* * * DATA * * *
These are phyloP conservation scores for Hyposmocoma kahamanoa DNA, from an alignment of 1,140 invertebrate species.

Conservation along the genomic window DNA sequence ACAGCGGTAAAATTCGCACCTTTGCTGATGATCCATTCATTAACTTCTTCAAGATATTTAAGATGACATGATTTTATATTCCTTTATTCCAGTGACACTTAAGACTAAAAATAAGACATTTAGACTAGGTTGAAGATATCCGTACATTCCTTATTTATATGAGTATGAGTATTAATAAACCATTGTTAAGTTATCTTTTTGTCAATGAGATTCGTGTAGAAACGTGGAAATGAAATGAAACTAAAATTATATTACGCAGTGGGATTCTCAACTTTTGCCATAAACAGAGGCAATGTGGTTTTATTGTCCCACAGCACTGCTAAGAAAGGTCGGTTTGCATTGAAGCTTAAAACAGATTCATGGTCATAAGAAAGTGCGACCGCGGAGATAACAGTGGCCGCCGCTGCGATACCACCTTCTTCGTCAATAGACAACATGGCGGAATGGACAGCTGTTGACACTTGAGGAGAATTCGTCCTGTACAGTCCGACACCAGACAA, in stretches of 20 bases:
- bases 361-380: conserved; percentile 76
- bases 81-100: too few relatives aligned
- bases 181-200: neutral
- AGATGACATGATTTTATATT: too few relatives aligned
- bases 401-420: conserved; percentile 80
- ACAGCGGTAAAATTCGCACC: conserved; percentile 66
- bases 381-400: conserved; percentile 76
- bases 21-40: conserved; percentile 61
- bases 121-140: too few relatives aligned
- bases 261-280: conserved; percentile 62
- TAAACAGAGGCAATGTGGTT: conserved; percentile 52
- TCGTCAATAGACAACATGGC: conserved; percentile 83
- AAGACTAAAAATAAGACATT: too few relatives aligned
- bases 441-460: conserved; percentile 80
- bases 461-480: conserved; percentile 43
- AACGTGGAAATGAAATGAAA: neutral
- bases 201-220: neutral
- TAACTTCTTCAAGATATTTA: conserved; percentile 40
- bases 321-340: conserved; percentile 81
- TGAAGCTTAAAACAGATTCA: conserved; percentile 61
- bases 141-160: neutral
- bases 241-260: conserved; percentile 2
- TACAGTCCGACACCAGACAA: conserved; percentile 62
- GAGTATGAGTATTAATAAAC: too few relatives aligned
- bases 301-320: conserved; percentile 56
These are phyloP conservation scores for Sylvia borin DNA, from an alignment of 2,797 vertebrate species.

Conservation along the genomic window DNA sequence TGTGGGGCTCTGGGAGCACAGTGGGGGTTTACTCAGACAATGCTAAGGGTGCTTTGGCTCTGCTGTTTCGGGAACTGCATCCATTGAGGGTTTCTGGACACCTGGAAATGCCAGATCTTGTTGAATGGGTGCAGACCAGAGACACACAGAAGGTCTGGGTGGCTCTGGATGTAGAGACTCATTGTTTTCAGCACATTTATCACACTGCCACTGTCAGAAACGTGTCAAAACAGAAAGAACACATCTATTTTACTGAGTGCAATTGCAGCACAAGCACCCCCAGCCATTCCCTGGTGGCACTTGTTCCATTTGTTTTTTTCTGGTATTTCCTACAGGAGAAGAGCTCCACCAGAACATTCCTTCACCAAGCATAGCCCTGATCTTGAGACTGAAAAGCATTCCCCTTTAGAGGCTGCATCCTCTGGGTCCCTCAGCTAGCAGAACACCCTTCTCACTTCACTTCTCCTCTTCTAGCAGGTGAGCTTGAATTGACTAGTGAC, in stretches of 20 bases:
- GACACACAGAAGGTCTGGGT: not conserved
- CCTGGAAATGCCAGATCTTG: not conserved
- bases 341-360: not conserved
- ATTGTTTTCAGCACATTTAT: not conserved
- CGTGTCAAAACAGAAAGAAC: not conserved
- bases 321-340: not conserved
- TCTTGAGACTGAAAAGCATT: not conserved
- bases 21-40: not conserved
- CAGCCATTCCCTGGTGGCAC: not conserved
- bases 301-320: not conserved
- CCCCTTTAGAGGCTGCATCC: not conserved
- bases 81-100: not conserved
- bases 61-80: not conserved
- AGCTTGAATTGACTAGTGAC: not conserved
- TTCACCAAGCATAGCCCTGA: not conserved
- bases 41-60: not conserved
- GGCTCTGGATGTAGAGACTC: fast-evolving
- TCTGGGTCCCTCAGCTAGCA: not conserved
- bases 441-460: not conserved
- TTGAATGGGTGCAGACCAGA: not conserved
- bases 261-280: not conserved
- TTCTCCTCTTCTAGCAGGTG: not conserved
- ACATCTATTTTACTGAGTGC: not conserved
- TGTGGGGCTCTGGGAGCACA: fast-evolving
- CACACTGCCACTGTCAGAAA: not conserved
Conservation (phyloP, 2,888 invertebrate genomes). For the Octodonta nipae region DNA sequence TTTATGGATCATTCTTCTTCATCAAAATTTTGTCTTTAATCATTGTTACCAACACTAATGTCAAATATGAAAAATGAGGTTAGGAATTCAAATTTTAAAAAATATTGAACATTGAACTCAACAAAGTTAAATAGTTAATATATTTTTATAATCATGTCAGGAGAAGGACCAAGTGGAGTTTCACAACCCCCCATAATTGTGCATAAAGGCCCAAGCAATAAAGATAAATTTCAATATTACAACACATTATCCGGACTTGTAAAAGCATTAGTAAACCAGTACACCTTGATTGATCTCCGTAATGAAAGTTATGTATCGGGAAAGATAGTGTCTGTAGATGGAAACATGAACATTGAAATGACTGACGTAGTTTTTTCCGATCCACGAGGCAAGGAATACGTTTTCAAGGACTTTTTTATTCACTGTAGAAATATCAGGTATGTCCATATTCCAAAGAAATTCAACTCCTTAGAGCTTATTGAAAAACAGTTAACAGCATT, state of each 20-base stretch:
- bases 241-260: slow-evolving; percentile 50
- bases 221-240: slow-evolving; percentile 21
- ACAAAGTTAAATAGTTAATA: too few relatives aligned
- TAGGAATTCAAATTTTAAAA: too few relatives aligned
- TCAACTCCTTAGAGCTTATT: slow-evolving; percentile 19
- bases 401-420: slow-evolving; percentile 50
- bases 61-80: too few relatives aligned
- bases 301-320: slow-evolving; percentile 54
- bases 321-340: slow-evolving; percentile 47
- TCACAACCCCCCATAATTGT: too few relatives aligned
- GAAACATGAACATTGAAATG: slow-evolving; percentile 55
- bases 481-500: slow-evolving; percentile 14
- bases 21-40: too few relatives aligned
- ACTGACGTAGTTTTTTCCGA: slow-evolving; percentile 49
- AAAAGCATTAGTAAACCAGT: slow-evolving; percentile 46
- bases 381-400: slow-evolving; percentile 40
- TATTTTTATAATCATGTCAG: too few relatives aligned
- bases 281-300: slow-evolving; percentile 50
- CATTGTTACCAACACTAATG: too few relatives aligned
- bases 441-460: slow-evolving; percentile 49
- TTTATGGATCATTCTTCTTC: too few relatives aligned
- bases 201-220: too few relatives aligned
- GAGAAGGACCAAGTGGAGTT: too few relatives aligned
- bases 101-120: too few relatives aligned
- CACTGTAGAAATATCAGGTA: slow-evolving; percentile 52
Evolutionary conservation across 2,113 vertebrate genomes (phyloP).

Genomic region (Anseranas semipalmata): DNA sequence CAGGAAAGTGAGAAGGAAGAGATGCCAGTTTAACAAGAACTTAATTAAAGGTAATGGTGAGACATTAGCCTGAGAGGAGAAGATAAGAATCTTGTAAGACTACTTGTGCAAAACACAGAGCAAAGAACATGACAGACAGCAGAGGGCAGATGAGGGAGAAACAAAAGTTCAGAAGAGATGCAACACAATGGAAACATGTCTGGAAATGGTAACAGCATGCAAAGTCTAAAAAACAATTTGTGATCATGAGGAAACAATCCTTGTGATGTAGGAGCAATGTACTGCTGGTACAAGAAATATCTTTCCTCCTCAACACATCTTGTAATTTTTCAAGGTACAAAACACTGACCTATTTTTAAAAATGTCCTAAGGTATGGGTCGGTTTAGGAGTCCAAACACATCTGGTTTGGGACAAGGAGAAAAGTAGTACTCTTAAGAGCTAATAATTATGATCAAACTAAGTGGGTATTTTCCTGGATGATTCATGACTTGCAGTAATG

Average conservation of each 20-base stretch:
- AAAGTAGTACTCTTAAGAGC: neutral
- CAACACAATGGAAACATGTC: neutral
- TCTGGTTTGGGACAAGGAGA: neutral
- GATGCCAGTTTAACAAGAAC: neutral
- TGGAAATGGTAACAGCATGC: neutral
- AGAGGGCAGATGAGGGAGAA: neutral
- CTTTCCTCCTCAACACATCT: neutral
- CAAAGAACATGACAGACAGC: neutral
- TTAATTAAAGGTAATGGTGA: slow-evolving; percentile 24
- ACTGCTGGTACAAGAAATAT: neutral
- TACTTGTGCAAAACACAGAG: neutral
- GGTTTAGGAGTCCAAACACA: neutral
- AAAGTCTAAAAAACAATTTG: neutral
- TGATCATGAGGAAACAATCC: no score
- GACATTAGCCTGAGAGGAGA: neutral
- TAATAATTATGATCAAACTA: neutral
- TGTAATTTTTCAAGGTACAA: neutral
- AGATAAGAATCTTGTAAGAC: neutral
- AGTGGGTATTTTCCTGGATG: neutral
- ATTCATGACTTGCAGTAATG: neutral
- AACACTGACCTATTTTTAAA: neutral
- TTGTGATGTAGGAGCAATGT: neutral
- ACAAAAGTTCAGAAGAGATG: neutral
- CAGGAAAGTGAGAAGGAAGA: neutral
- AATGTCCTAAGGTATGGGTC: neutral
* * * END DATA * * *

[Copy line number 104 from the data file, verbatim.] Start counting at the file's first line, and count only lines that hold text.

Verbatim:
- AACACTGACCTATTTTTAAA: neutral